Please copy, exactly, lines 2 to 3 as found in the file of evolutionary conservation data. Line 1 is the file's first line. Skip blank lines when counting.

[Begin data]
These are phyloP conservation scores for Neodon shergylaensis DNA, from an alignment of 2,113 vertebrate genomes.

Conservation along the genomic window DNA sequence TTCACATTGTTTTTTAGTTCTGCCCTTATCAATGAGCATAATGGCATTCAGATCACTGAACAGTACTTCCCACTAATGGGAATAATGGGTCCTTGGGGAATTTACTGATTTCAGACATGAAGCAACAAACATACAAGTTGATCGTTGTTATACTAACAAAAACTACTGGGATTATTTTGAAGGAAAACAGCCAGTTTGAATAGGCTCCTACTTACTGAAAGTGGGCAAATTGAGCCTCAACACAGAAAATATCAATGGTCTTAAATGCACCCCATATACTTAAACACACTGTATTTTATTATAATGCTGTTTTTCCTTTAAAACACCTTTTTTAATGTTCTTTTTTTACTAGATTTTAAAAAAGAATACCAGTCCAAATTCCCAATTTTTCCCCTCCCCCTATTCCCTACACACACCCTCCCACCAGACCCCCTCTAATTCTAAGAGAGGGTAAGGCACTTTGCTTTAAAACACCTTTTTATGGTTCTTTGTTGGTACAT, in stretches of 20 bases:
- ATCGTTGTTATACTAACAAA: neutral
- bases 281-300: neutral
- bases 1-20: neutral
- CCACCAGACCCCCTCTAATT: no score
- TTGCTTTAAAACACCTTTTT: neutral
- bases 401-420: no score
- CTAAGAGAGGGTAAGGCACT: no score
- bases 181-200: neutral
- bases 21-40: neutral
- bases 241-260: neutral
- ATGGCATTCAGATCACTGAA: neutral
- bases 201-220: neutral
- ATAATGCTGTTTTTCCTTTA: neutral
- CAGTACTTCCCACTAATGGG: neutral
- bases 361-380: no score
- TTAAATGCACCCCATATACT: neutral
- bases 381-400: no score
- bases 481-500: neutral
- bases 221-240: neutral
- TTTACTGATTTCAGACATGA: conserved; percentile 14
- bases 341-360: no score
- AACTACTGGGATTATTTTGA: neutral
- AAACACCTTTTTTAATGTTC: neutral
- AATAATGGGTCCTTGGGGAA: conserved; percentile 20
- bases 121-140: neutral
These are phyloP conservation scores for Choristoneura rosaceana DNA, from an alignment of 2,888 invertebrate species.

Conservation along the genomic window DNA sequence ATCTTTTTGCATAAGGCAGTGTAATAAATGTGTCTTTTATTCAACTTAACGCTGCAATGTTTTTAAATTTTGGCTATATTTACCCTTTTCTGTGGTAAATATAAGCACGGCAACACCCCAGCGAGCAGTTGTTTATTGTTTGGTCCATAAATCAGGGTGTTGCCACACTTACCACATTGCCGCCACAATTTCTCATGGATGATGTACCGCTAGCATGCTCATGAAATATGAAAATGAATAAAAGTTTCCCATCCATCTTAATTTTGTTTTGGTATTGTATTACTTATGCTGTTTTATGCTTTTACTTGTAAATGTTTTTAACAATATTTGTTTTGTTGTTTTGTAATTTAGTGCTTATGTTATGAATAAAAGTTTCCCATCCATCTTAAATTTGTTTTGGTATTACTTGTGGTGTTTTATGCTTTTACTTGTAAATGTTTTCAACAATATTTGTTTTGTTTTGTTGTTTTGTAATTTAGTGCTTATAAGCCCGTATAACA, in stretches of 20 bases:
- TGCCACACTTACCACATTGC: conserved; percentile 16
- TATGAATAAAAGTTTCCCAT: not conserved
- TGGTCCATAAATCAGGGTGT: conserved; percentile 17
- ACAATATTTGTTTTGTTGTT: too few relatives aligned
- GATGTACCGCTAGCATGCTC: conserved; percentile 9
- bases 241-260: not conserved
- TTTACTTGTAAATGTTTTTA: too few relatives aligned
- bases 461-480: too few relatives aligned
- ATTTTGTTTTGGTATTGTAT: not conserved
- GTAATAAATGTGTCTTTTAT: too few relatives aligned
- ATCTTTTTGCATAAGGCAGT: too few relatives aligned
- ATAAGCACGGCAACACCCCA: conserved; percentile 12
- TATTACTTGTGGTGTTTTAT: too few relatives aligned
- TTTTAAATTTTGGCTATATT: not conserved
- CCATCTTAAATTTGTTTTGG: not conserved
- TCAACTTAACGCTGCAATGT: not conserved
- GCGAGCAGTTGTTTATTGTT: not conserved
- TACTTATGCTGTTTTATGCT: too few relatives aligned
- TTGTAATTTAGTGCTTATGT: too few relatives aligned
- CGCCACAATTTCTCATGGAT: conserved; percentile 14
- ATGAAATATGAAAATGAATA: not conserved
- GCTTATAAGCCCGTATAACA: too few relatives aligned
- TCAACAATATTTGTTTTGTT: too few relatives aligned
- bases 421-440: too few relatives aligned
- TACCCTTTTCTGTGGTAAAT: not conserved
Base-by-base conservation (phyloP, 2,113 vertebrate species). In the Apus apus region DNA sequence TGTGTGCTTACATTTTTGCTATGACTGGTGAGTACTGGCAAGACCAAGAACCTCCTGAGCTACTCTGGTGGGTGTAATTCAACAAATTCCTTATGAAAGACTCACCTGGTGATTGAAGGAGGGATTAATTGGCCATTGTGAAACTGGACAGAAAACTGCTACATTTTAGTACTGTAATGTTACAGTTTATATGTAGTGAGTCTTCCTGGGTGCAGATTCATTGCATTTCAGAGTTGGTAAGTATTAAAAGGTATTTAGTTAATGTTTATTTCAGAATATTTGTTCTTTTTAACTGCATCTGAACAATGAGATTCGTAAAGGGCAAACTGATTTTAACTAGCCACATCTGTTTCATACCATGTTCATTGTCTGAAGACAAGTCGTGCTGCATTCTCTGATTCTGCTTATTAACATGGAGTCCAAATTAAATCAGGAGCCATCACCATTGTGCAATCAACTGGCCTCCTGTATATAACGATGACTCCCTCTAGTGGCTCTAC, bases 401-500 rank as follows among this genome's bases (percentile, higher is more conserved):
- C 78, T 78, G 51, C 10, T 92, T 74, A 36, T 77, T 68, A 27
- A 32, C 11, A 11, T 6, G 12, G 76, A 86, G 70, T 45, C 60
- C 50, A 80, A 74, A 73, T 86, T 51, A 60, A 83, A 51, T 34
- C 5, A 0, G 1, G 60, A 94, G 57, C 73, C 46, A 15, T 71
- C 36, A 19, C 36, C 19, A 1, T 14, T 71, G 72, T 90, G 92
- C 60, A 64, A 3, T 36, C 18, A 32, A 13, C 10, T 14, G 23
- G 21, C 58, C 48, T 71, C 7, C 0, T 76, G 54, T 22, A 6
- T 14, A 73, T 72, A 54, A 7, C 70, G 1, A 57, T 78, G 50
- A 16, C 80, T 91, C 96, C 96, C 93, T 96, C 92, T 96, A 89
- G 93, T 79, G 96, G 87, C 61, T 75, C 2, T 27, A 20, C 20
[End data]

Conservation along the genomic window DNA sequence TTCACATTGTTTTTTAGTTCTGCCCTTATCAATGAGCATAATGGCATTCAGATCACTGAACAGTACTTCCCACTAATGGGAATAATGGGTCCTTGGGGAATTTACTGATTTCAGACATGAAGCAACAAACATACAAGTTGATCGTTGTTATACTAACAAAAACTACTGGGATTATTTTGAAGGAAAACAGCCAGTTTGAATAGGCTCCTACTTACTGAAAGTGGGCAAATTGAGCCTCAACACAGAAAATATCAATGGTCTTAAATGCACCCCATATACTTAAACACACTGTATTTTATTATAATGCTGTTTTTCCTTTAAAACACCTTTTTTAATGTTCTTTTTTTACTAGATTTTAAAAAAGAATACCAGTCCAAATTCCCAATTTTTCCCCTCCCCCTATTCCCTACACACACCCTCCCACCAGACCCCCTCTAATTCTAAGAGAGGGTAAGGCACTTTGCTTTAAAACACCTTTTTATGGTTCTTTGTTGGTACAT, in stretches of 20 bases:
- ATCGTTGTTATACTAACAAA: neutral